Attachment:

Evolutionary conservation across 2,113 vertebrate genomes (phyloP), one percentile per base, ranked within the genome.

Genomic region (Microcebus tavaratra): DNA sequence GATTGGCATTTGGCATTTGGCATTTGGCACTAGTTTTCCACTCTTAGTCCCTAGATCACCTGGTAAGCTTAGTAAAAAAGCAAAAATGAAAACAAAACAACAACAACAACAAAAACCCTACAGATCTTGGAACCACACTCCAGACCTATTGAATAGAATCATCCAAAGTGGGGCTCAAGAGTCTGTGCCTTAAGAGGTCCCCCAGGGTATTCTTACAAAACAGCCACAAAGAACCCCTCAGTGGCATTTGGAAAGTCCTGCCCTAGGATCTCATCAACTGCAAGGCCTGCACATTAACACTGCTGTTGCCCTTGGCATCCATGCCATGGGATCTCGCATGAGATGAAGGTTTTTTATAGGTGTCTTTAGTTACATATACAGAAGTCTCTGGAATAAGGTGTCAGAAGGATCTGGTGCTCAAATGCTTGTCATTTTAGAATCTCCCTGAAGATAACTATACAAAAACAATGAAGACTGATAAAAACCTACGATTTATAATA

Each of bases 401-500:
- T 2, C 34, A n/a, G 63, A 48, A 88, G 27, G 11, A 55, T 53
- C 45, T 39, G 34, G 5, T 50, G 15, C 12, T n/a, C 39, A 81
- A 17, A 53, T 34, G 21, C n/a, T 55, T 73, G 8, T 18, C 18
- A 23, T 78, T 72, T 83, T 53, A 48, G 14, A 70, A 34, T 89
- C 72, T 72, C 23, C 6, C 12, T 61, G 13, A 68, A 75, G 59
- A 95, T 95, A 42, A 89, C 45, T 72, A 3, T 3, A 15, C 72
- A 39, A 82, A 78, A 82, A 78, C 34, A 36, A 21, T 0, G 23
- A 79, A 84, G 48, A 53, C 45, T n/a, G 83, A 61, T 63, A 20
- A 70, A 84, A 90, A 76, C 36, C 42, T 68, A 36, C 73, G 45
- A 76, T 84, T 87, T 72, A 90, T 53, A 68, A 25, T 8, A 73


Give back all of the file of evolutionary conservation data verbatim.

Evolutionary conservation across 2,113 vertebrate genomes (phyloP), one percentile per base, ranked within the genome.

Genomic region (Microcebus tavaratra): DNA sequence GATTGGCATTTGGCATTTGGCATTTGGCACTAGTTTTCCACTCTTAGTCCCTAGATCACCTGGTAAGCTTAGTAAAAAAGCAAAAATGAAAACAAAACAACAACAACAACAAAAACCCTACAGATCTTGGAACCACACTCCAGACCTATTGAATAGAATCATCCAAAGTGGGGCTCAAGAGTCTGTGCCTTAAGAGGTCCCCCAGGGTATTCTTACAAAACAGCCACAAAGAACCCCTCAGTGGCATTTGGAAAGTCCTGCCCTAGGATCTCATCAACTGCAAGGCCTGCACATTAACACTGCTGTTGCCCTTGGCATCCATGCCATGGGATCTCGCATGAGATGAAGGTTTTTTATAGGTGTCTTTAGTTACATATACAGAAGTCTCTGGAATAAGGTGTCAGAAGGATCTGGTGCTCAAATGCTTGTCATTTTAGAATCTCCCTGAAGATAACTATACAAAAACAATGAAGACTGATAAAAACCTACGATTTATAATA

Each of bases 401-500:
- T 2, C 34, A n/a, G 63, A 48, A 88, G 27, G 11, A 55, T 53
- C 45, T 39, G 34, G 5, T 50, G 15, C 12, T n/a, C 39, A 81
- A 17, A 53, T 34, G 21, C n/a, T 55, T 73, G 8, T 18, C 18
- A 23, T 78, T 72, T 83, T 53, A 48, G 14, A 70, A 34, T 89
- C 72, T 72, C 23, C 6, C 12, T 61, G 13, A 68, A 75, G 59
- A 95, T 95, A 42, A 89, C 45, T 72, A 3, T 3, A 15, C 72
- A 39, A 82, A 78, A 82, A 78, C 34, A 36, A 21, T 0, G 23
- A 79, A 84, G 48, A 53, C 45, T n/a, G 83, A 61, T 63, A 20
- A 70, A 84, A 90, A 76, C 36, C 42, T 68, A 36, C 73, G 45
- A 76, T 84, T 87, T 72, A 90, T 53, A 68, A 25, T 8, A 73